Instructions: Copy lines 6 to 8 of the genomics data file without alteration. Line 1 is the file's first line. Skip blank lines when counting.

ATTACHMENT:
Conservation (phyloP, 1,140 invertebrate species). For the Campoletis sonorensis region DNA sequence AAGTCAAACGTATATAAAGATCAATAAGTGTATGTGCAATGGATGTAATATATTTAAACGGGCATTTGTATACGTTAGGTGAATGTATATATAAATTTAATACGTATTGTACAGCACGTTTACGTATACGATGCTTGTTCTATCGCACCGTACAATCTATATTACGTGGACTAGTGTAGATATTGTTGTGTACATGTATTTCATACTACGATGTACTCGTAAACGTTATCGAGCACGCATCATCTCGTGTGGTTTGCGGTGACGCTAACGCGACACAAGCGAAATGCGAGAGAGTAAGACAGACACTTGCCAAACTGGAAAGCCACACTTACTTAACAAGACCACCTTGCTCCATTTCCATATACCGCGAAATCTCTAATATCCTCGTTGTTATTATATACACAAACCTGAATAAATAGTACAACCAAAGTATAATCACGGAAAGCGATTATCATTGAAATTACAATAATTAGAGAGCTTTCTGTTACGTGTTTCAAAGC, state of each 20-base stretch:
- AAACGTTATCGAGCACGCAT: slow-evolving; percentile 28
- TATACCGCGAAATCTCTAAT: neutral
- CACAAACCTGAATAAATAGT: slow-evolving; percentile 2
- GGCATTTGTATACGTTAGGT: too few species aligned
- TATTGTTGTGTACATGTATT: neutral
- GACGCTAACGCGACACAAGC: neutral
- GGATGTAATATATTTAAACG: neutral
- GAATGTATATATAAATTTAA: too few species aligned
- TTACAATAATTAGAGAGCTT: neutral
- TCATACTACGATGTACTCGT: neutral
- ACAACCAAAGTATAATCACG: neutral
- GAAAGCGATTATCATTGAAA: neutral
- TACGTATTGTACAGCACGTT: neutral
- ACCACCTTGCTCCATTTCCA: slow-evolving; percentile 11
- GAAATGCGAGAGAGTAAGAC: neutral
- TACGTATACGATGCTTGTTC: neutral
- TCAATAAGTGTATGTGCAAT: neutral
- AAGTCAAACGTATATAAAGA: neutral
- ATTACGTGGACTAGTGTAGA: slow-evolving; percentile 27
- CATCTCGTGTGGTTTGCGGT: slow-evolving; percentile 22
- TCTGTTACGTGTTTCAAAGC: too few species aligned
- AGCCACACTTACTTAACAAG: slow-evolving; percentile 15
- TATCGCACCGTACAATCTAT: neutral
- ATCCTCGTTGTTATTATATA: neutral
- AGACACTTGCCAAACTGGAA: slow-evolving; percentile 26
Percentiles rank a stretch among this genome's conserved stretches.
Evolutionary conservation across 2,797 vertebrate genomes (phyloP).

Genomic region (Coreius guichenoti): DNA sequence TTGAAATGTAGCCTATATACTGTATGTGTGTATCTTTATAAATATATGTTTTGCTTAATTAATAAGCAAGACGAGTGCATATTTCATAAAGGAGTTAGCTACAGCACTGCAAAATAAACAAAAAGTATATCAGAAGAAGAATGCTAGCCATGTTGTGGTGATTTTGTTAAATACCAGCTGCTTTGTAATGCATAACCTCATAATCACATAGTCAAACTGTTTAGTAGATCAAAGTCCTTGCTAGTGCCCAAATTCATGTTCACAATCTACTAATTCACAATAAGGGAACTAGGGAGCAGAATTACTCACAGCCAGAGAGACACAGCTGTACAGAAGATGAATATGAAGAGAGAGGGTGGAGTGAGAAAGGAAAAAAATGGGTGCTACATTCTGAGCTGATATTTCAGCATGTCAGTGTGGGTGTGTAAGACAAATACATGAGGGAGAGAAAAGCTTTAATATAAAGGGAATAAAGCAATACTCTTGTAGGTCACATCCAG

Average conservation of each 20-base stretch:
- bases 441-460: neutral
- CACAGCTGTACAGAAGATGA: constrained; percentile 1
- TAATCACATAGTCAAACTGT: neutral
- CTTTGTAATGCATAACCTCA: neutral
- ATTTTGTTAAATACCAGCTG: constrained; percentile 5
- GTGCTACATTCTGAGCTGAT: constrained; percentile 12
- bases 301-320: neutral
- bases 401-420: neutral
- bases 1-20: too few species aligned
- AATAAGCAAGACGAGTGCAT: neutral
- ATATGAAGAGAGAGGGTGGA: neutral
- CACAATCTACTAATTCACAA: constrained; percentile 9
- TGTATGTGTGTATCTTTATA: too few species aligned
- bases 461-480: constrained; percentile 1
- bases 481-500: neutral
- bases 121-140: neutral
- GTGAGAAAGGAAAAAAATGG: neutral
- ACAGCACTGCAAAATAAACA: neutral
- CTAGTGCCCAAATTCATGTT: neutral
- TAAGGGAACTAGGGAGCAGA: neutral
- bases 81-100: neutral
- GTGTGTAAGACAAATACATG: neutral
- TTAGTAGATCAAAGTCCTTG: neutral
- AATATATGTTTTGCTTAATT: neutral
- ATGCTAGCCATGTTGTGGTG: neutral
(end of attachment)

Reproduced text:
- TATTGTTGTGTACATGTATT: neutral
- GACGCTAACGCGACACAAGC: neutral
- GGATGTAATATATTTAAACG: neutral